MDI nurses protest lack of contract


Mount Desert Island Hospital Registered Nurse Doris Plumer, center, speaks during a protest last week concerning a lack of a collective bargaining agreement.

BAR HARBOR — Stalled negotiations between union nurses and Mount Desert Island Hospital (MDIH) administrators led approximately two dozen people to picket in front of the Wayman Lane facility June 26.

The registered nurses (RNs), who are represented by the Maine State Nurses Association/National Nurses United (MSNA/NNU), have been negotiating with hospital leadership for a new collective bargaining agreement since March. They have been without a contract since May 12. The last negotiating sessions, run by a federal mediator, wrapped up without resolution on June 16.

“We are disappointed that despite our best attempts to reach an agreement, we are currently at an impasse over financial issues,” hospital spokesperson Oka Hutchins said via email. “As of June 16, we have made our final offer. The union has until July 16 to accept this offer.”

Speaking at the picket, RN Dorris Plummer said that the nurses are insisting that a schedule be set for replacement of aging computers. The nurses’ computers-on-wheels (COWs) are more than a decade old, out of date and frequently breaking down, imperiling patient safety, she said.

Hutchins said that hospital administrators have accepted the union’s position concerning computer upgrades. The two sides have failed to complete negotiations because of a disagreement over wages, she added.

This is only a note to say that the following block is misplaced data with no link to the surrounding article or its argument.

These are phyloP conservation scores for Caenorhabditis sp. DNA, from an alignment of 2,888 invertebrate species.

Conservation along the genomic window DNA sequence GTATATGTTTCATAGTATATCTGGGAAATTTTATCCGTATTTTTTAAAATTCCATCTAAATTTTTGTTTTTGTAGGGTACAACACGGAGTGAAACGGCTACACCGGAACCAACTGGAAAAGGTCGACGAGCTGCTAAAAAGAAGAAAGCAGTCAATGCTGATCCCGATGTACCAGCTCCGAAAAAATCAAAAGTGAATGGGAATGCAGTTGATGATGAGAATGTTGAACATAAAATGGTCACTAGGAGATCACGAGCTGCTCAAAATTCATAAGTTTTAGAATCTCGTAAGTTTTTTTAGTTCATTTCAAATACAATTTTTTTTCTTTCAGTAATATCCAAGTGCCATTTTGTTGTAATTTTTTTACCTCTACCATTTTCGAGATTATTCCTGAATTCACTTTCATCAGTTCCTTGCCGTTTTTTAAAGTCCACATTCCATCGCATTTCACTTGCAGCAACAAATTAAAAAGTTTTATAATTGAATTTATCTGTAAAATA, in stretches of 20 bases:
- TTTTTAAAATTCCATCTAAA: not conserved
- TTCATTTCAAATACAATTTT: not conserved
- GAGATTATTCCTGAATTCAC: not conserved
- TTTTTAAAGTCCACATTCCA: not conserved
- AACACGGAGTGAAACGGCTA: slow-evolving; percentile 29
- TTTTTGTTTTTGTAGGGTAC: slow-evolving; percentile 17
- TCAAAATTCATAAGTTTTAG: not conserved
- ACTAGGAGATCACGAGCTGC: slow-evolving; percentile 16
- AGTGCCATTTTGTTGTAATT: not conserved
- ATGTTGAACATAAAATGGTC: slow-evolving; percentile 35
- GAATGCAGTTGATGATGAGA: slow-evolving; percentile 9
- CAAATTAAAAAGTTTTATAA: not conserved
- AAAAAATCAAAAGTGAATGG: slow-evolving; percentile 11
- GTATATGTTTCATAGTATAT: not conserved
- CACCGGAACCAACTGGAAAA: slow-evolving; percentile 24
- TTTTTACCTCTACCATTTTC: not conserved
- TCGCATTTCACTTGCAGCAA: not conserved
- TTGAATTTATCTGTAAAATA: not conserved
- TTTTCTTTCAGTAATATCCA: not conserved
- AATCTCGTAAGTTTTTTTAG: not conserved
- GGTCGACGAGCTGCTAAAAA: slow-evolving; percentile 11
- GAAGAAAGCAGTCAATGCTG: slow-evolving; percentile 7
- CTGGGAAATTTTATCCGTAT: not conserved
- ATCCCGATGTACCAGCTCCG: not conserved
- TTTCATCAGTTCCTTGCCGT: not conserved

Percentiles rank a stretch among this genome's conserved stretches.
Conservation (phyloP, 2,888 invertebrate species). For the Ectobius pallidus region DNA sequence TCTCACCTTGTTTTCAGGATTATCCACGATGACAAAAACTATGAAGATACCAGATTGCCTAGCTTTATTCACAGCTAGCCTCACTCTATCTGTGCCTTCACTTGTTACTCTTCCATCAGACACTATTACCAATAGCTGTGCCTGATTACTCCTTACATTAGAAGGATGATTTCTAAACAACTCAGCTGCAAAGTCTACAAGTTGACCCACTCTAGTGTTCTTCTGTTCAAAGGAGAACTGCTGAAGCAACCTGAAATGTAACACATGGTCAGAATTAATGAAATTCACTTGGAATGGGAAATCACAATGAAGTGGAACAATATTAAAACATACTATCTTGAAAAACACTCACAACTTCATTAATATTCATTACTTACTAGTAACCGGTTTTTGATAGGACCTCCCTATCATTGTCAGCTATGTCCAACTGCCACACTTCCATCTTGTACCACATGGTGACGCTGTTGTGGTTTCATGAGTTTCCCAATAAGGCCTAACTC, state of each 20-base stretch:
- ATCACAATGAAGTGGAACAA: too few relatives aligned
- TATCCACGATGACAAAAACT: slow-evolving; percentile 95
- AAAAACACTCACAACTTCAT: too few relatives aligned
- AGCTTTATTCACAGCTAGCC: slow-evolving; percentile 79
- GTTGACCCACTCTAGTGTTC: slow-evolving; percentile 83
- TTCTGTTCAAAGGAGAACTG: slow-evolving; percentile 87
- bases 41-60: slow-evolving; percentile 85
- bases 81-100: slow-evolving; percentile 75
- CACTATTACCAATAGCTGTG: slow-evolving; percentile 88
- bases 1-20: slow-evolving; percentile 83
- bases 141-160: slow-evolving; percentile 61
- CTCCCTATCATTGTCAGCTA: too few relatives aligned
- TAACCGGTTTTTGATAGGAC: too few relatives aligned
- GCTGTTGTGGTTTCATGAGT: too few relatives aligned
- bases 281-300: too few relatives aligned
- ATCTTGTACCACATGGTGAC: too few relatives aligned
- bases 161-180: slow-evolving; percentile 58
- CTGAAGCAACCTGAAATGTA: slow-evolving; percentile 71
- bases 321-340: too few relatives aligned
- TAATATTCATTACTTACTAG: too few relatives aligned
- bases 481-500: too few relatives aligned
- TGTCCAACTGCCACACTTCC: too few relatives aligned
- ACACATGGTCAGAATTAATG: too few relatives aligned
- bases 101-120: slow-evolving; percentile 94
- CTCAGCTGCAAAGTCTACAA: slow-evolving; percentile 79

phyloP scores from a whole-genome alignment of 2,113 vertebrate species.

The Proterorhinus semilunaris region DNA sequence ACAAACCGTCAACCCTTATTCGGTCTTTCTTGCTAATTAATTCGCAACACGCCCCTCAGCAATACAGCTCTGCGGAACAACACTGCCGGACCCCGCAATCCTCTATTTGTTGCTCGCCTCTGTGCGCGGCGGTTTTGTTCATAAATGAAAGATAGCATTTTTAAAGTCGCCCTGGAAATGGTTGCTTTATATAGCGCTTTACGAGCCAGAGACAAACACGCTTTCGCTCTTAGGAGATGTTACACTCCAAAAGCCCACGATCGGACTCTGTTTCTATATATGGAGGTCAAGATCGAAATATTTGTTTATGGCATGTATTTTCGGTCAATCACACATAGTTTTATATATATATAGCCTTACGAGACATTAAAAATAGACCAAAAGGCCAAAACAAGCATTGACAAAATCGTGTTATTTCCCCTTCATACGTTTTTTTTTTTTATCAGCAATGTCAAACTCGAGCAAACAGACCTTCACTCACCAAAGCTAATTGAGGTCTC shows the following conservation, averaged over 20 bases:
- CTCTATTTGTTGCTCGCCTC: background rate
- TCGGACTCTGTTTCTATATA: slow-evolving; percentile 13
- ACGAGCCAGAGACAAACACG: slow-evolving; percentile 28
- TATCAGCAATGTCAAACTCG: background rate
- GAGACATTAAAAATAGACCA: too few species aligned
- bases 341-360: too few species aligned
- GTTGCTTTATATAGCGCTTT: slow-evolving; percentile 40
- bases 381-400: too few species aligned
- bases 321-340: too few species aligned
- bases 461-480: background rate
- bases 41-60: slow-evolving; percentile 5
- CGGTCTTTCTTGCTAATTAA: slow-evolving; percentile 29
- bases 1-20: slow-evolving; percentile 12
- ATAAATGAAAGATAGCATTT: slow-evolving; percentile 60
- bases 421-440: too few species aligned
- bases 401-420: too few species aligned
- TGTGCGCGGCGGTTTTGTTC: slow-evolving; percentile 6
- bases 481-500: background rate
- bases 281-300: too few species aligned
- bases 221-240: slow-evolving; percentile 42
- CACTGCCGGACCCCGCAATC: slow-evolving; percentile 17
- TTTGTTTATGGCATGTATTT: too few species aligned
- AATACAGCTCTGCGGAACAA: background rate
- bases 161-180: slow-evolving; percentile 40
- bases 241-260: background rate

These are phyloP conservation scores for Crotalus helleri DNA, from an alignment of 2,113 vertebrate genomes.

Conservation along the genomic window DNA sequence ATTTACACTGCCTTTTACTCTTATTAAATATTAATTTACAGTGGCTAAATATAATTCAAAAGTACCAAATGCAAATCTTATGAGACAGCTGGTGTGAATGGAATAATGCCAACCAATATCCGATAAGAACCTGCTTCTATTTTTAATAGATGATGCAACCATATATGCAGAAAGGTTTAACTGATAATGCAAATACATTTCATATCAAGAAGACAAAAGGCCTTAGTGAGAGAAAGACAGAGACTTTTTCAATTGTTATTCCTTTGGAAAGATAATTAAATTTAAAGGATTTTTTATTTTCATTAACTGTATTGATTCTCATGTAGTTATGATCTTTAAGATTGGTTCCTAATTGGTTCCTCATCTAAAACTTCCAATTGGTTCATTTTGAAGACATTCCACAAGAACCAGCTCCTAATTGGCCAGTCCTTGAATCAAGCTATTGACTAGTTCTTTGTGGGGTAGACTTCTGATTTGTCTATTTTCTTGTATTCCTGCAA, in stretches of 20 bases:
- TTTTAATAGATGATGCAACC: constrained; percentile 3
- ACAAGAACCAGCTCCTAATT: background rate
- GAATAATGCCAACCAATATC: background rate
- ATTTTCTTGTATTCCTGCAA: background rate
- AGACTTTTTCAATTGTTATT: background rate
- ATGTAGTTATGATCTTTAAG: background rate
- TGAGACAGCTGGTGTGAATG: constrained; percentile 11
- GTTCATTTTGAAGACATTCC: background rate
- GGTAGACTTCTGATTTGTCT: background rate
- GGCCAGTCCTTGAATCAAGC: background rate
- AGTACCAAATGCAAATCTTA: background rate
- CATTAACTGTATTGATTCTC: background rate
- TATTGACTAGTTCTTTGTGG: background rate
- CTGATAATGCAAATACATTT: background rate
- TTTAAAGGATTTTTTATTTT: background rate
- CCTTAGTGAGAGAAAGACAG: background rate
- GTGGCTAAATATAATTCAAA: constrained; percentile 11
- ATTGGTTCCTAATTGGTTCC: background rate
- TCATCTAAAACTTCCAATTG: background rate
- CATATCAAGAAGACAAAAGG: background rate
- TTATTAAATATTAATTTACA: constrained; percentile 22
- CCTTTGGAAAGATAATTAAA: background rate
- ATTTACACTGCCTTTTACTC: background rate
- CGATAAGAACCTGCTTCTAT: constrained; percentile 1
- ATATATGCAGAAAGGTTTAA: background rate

“In our last session, we agreed to the union’s proposed language for enhanced collaboration over the acquisition of new technology, leaving financial issues the stumbling block,” Hutchins said. “We regret the position we, and most of our hospital colleagues, are facing in not being able to provide additional funds this year to all of our staff, recognizing the outstanding work they all do.”

The RNs also are protesting the hospital’s reliance on remote pharmacists during the weekends, Plummer said. The use of these pharmacists, who review medications and answer questions via the Internet, often results in errors and causes unnecessary safety risks to patients, Plummer claimed.

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Robert Levin

Robert Levin

Former reporter Robert Levin covered the people, businesses, governmental and nonprofit agencies of Bar Harbor. [email protected]
Robert Levin

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